Construction workers don’t stay in the office; they work on remote jobsites and move from project to project. In theory, this should demonstrate that the entire organization can be nimble and effective, but in reality, managers don’t always have full visibility into their performance. Think quick: Who’s working on what project right now? Who’s punching in for whom? Which employees aren’t working at their full capacity? Too often, the answer to these important questions is, “I don’t know.”

Workforce management solutions put information in the hands of the right employees, where and when they need it. For example, using any mobile device, workers can punch in, or they can access labor information such as their time sheets and accrual balances. The system can even automatically track employees’ locations through GPS technology. Managers also can gain visibility into how labor costs are being spent—by site, by trade and by project—in time to make changes and influence results.  

Improve Job Costing

Materials, equipment and labor are the three most significant expenses in construction today. Labor is the most controllable cost and often the largest. Even as the construction market recovers from the recession, contractors continue to face razor-thin profit margins. Having an accurate picture of labor costs is now mandatory for executives to stay competitive.

Workforce management technology can help eliminate typical challenges, such as mistakenly inflating job bids or underbidding a job and then scrambling to make up the difference with change orders. Once a job is won, it’s critical to understand how employees’ time factors in. Additionally, knowing exact labor costs leads to better business decisions (e.g., when to move employees from job to job at regular pay or when to use overtime to get the job done).

With workforce management, construction companies can track true labor costs (by supervisor and by job) so executives have visibility into their labor costs at any given time.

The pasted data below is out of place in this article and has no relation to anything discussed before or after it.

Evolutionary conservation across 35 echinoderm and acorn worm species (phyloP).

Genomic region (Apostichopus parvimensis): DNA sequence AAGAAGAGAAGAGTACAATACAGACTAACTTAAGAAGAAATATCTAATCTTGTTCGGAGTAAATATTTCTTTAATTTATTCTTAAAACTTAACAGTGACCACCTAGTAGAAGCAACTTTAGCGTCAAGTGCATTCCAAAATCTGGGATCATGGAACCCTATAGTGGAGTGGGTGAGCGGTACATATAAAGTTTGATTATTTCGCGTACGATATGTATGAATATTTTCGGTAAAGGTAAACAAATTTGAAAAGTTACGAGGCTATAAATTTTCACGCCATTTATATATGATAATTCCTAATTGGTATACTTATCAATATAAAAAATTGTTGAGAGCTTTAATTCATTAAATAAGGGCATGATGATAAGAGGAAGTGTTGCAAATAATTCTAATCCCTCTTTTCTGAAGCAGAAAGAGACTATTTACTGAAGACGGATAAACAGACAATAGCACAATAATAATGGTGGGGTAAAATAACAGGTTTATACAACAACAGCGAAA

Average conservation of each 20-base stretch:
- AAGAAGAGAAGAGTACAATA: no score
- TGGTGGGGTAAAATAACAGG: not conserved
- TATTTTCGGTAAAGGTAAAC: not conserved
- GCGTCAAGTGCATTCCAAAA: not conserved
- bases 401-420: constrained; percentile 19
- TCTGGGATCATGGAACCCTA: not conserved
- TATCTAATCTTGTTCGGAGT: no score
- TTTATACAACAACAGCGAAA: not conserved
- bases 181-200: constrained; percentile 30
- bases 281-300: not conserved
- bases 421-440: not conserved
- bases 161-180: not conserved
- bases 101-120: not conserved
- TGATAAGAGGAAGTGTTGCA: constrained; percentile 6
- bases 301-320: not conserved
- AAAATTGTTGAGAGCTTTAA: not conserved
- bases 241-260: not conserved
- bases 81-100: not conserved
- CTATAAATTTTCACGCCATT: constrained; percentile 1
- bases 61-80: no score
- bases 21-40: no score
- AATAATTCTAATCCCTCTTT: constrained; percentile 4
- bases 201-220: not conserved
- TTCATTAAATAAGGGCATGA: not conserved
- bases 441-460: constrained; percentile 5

Improve Safety and Minimize Compliance Risk

When it comes to safety, construction workers face unique on-the-job risks. Companies typically need to staff a job quickly, which means they may not have enough time to obtain employee data or background information. Yet they must still comply with federal, state and local building codes, safety and environmental rules, and specific regulations such as the Affordable Care Act and the Fair Labor Standards Act.

Again, workforce management technology can help. By automating the efforts related to collecting time and attendance data and applying the correct tax and overtime rules, this technology takes care of HR functions, such as providing health and safety information and performing hiring checks. Plus, construction companies can create schedules based on predefined criteria—including employee availability, skills, certifications, policies, union rules and more—so the right person is in the right place at the right time.

Workforce management can serve as a cost-effective solution to control labor costs, minimize compliance risks and maximize employee productivity. In turn, this adds up where it matters most: better top-line revenues and bottom-line results.

Kylene Zenk Batsford is senior manager of manufacturing and construction practice at Kronos Incorporated. For more information, visit www.kronos.com.